Searching for the First Sign

The Role and Reputation of Dopamine

Dopamine has been implicated in causing everything from love to lust to drug addiction. Love, motivation and movement all begin in the brain as dopamine—hopping from one neuron to another.

Dopamine leaves one neuron and slips through the space between the nerve cells (synapse). Then it collides with a receptor on the neighboring neuron, sending a signal down to the cell and igniting a chain of events that results in a movement, feeling or action.

Because dopamine plays an important role in kicking off movement in the body, it has been considered the major culprit in causing Parkinson's disease, a degenerative disease that may begin as a barely noticeable tremor in one hand, then over time interferes with movement, muscle control and balance. Symptoms of the disease appear when dopamine-producing nerve cells become damaged or die.

But scientists are still charting the brain’s complex system of neurons and the chemicals that navigate them.

Where Does Parkinson's Disease Really Start?

Echo Tan, MD, a neurologist in the Cedars-Sinai Movement Disorders Program, and her colleagues believe that the earliest signs of Parkinson’s may emerge before the dopamine-making cells begin to be destroyed.

"The longtime notion is that it’s dopamine—but it's a lot more complicated than that," Tan said. "Without finding the real reason behind Parkinson's, we can't find a cure. We're looking for where Parkinson's really starts. What's the true reason? What is altered in the brain and the body to cause Parkinson's?"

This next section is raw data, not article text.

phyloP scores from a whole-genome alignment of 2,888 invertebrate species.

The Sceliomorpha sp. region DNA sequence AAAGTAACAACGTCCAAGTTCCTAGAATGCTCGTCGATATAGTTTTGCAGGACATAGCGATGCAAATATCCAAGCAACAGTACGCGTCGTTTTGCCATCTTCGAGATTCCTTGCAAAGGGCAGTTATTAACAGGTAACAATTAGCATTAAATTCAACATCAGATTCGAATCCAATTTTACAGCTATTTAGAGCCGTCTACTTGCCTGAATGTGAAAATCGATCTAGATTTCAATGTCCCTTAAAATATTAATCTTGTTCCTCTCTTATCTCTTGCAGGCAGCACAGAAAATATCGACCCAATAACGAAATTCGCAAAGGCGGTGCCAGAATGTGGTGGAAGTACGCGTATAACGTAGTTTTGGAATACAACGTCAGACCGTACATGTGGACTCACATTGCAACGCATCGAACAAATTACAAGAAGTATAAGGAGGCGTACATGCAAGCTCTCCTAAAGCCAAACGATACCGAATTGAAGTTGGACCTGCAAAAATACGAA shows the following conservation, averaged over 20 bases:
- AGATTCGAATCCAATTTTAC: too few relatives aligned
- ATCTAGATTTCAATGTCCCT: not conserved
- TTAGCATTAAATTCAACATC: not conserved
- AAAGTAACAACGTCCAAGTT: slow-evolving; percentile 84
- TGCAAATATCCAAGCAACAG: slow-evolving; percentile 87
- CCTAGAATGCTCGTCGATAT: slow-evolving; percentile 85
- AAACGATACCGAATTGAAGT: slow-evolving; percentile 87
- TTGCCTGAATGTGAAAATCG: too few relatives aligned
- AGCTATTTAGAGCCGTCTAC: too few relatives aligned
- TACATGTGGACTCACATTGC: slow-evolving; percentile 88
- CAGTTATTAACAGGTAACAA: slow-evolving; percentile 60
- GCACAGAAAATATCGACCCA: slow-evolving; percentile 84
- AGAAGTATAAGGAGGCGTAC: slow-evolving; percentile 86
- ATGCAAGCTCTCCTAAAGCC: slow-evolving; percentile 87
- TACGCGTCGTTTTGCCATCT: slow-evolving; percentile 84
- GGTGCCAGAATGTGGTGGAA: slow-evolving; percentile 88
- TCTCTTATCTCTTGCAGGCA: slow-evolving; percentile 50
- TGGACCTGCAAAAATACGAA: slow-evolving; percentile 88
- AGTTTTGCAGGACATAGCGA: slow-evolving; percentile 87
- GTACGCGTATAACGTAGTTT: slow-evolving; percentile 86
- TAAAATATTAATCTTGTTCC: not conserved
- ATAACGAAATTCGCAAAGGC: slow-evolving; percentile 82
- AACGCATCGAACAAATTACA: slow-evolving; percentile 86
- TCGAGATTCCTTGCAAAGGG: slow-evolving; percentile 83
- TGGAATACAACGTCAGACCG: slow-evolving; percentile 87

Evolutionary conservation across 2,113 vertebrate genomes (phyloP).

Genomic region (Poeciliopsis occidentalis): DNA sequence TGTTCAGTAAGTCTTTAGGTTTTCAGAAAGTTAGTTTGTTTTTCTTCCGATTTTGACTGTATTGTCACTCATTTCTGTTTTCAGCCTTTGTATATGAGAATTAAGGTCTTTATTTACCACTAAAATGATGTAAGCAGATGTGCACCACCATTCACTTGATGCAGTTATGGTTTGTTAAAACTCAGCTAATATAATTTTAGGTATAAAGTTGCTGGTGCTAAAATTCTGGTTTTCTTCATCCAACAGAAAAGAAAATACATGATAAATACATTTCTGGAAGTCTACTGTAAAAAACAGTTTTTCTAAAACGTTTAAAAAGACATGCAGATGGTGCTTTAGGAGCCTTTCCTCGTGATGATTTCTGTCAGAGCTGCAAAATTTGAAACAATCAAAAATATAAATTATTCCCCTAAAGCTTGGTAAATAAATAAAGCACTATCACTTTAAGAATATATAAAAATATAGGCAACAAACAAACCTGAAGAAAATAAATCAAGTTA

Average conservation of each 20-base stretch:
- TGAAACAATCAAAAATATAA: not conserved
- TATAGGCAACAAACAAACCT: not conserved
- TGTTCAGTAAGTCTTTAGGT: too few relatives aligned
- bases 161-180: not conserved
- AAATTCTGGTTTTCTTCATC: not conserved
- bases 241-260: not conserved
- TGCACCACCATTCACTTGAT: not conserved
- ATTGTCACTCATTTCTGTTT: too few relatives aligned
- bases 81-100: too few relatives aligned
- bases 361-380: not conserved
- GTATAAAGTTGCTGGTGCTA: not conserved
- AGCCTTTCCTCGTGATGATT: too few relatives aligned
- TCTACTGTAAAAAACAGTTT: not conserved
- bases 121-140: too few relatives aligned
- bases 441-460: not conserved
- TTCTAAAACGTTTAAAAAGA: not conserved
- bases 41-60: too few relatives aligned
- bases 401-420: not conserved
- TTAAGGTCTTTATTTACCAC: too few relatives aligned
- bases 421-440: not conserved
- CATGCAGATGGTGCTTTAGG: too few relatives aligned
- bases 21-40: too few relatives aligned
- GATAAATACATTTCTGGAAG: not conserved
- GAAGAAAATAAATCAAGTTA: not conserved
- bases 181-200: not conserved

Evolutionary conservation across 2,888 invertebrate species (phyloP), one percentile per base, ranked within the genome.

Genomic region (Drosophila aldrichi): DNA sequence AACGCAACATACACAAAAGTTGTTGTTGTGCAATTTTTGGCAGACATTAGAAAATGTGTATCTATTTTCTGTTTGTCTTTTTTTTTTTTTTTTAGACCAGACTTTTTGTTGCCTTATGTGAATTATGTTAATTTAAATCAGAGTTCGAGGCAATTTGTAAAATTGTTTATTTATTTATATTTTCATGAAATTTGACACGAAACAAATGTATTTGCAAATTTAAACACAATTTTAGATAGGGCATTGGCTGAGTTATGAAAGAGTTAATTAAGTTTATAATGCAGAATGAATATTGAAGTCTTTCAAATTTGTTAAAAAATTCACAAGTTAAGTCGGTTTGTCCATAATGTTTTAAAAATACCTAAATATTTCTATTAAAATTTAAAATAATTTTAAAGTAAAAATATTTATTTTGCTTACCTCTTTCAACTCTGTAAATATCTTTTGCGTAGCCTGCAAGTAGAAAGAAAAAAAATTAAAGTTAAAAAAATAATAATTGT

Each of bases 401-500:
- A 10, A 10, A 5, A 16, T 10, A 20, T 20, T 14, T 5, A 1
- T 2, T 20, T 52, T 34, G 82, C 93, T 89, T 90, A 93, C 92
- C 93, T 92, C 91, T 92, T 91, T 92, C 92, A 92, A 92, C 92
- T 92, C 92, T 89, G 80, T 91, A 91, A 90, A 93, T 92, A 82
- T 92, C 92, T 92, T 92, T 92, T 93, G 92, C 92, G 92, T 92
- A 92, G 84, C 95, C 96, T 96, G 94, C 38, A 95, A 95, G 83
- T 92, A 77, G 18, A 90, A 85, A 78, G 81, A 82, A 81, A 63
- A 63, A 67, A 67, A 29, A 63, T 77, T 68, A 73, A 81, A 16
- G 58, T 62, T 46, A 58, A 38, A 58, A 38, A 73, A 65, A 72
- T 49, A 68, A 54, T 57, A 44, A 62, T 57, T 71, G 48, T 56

The Search for Answers

Hoping to find the earliest detectable changes, Tan and her colleagues are scouring brain scans from patients in early stages of Parkinson's disease, looking for clues to what parts of the brain may have been first affected and what other brain chemicals may play a role in the disease. "We want to find the first changes, because that’s probably where the start of the disease is," Tan said.

The patients Tan treats for Parkinson's drive her desire to better understand the origins of the disease. She hopes a better understanding of what's happening in the brain will lead to better treatments—and perhaps even a cure.